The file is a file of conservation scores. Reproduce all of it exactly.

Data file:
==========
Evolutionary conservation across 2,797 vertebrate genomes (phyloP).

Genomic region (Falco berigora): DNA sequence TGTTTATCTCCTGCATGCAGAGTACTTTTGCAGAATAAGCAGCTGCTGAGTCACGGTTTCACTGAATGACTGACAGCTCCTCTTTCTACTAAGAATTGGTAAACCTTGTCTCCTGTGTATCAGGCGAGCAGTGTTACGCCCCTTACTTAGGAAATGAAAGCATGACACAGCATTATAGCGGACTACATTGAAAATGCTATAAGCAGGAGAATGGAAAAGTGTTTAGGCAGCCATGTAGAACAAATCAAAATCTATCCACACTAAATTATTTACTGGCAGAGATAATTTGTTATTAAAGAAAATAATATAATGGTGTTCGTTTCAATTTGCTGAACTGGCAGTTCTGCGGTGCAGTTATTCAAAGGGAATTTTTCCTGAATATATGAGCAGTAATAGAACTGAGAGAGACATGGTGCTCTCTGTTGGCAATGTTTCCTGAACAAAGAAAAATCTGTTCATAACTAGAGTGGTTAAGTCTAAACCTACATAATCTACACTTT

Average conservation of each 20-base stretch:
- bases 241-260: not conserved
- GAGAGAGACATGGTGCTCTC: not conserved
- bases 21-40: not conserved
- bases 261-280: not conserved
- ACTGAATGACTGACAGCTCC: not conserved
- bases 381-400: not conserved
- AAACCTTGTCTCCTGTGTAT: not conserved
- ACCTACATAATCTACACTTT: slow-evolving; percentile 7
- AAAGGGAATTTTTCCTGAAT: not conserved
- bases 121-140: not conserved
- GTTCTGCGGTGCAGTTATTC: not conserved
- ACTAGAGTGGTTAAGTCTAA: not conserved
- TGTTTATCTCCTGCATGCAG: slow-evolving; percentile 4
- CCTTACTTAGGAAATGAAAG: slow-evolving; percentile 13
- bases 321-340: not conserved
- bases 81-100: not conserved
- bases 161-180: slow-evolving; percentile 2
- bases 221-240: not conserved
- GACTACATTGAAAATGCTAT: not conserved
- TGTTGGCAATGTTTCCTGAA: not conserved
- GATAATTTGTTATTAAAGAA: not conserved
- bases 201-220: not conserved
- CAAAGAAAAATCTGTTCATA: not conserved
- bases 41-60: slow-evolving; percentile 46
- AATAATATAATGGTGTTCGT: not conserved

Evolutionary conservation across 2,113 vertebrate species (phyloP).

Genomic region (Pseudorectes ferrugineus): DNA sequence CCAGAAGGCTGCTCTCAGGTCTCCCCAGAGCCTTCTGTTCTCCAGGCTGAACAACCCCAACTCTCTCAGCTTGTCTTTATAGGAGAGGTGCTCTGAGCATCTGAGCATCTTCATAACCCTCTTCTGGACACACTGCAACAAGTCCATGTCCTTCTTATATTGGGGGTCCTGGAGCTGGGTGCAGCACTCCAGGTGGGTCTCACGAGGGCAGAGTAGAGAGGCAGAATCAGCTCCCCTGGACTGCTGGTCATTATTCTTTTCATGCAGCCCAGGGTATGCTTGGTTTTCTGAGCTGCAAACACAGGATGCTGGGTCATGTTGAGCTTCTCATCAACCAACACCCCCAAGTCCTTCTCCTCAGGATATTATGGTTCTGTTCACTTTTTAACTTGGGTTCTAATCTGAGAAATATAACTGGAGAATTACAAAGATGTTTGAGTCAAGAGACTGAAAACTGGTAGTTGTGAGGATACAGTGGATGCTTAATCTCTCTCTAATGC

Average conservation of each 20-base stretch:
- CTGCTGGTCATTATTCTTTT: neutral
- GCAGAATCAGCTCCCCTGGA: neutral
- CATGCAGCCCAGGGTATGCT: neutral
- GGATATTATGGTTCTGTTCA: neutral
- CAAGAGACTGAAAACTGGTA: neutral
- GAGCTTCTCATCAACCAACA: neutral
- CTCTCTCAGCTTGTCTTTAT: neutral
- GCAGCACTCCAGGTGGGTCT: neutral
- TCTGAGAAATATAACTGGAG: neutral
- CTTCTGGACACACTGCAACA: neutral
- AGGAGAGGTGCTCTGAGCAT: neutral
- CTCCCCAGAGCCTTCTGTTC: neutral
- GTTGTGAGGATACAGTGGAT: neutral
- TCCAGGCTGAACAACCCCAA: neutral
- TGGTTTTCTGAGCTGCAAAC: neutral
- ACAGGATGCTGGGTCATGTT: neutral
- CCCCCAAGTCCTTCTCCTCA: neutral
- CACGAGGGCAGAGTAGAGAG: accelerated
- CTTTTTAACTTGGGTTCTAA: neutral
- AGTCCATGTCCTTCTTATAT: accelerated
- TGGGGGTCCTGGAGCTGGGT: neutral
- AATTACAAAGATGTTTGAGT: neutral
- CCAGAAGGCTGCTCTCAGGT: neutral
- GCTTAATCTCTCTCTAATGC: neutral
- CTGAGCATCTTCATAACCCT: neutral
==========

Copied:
Evolutionary conservation across 2,797 vertebrate genomes (phyloP).

Genomic region (Falco berigora): DNA sequence TGTTTATCTCCTGCATGCAGAGTACTTTTGCAGAATAAGCAGCTGCTGAGTCACGGTTTCACTGAATGACTGACAGCTCCTCTTTCTACTAAGAATTGGTAAACCTTGTCTCCTGTGTATCAGGCGAGCAGTGTTACGCCCCTTACTTAGGAAATGAAAGCATGACACAGCATTATAGCGGACTACATTGAAAATGCTATAAGCAGGAGAATGGAAAAGTGTTTAGGCAGCCATGTAGAACAAATCAAAATCTATCCACACTAAATTATTTACTGGCAGAGATAATTTGTTATTAAAGAAAATAATATAATGGTGTTCGTTTCAATTTGCTGAACTGGCAGTTCTGCGGTGCAGTTATTCAAAGGGAATTTTTCCTGAATATATGAGCAGTAATAGAACTGAGAGAGACATGGTGCTCTCTGTTGGCAATGTTTCCTGAACAAAGAAAAATCTGTTCATAACTAGAGTGGTTAAGTCTAAACCTACATAATCTACACTTT

Average conservation of each 20-base stretch:
- bases 241-260: not conserved
- GAGAGAGACATGGTGCTCTC: not conserved
- bases 21-40: not conserved
- bases 261-280: not conserved
- ACTGAATGACTGACAGCTCC: not conserved
- bases 381-400: not conserved
- AAACCTTGTCTCCTGTGTAT: not conserved
- ACCTACATAATCTACACTTT: slow-evolving; percentile 7
- AAAGGGAATTTTTCCTGAAT: not conserved
- bases 121-140: not conserved
- GTTCTGCGGTGCAGTTATTC: not conserved
- ACTAGAGTGGTTAAGTCTAA: not conserved
- TGTTTATCTCCTGCATGCAG: slow-evolving; percentile 4
- CCTTACTTAGGAAATGAAAG: slow-evolving; percentile 13
- bases 321-340: not conserved
- bases 81-100: not conserved
- bases 161-180: slow-evolving; percentile 2
- bases 221-240: not conserved
- GACTACATTGAAAATGCTAT: not conserved
- TGTTGGCAATGTTTCCTGAA: not conserved
- GATAATTTGTTATTAAAGAA: not conserved
- bases 201-220: not conserved
- CAAAGAAAAATCTGTTCATA: not conserved
- bases 41-60: slow-evolving; percentile 46
- AATAATATAATGGTGTTCGT: not conserved

Evolutionary conservation across 2,113 vertebrate species (phyloP).

Genomic region (Pseudorectes ferrugineus): DNA sequence CCAGAAGGCTGCTCTCAGGTCTCCCCAGAGCCTTCTGTTCTCCAGGCTGAACAACCCCAACTCTCTCAGCTTGTCTTTATAGGAGAGGTGCTCTGAGCATCTGAGCATCTTCATAACCCTCTTCTGGACACACTGCAACAAGTCCATGTCCTTCTTATATTGGGGGTCCTGGAGCTGGGTGCAGCACTCCAGGTGGGTCTCACGAGGGCAGAGTAGAGAGGCAGAATCAGCTCCCCTGGACTGCTGGTCATTATTCTTTTCATGCAGCCCAGGGTATGCTTGGTTTTCTGAGCTGCAAACACAGGATGCTGGGTCATGTTGAGCTTCTCATCAACCAACACCCCCAAGTCCTTCTCCTCAGGATATTATGGTTCTGTTCACTTTTTAACTTGGGTTCTAATCTGAGAAATATAACTGGAGAATTACAAAGATGTTTGAGTCAAGAGACTGAAAACTGGTAGTTGTGAGGATACAGTGGATGCTTAATCTCTCTCTAATGC

Average conservation of each 20-base stretch:
- CTGCTGGTCATTATTCTTTT: neutral
- GCAGAATCAGCTCCCCTGGA: neutral
- CATGCAGCCCAGGGTATGCT: neutral
- GGATATTATGGTTCTGTTCA: neutral
- CAAGAGACTGAAAACTGGTA: neutral
- GAGCTTCTCATCAACCAACA: neutral
- CTCTCTCAGCTTGTCTTTAT: neutral
- GCAGCACTCCAGGTGGGTCT: neutral
- TCTGAGAAATATAACTGGAG: neutral
- CTTCTGGACACACTGCAACA: neutral
- AGGAGAGGTGCTCTGAGCAT: neutral
- CTCCCCAGAGCCTTCTGTTC: neutral
- GTTGTGAGGATACAGTGGAT: neutral
- TCCAGGCTGAACAACCCCAA: neutral
- TGGTTTTCTGAGCTGCAAAC: neutral
- ACAGGATGCTGGGTCATGTT: neutral
- CCCCCAAGTCCTTCTCCTCA: neutral
- CACGAGGGCAGAGTAGAGAG: accelerated
- CTTTTTAACTTGGGTTCTAA: neutral
- AGTCCATGTCCTTCTTATAT: accelerated
- TGGGGGTCCTGGAGCTGGGT: neutral
- AATTACAAAGATGTTTGAGT: neutral
- CCAGAAGGCTGCTCTCAGGT: neutral
- GCTTAATCTCTCTCTAATGC: neutral
- CTGAGCATCTTCATAACCCT: neutral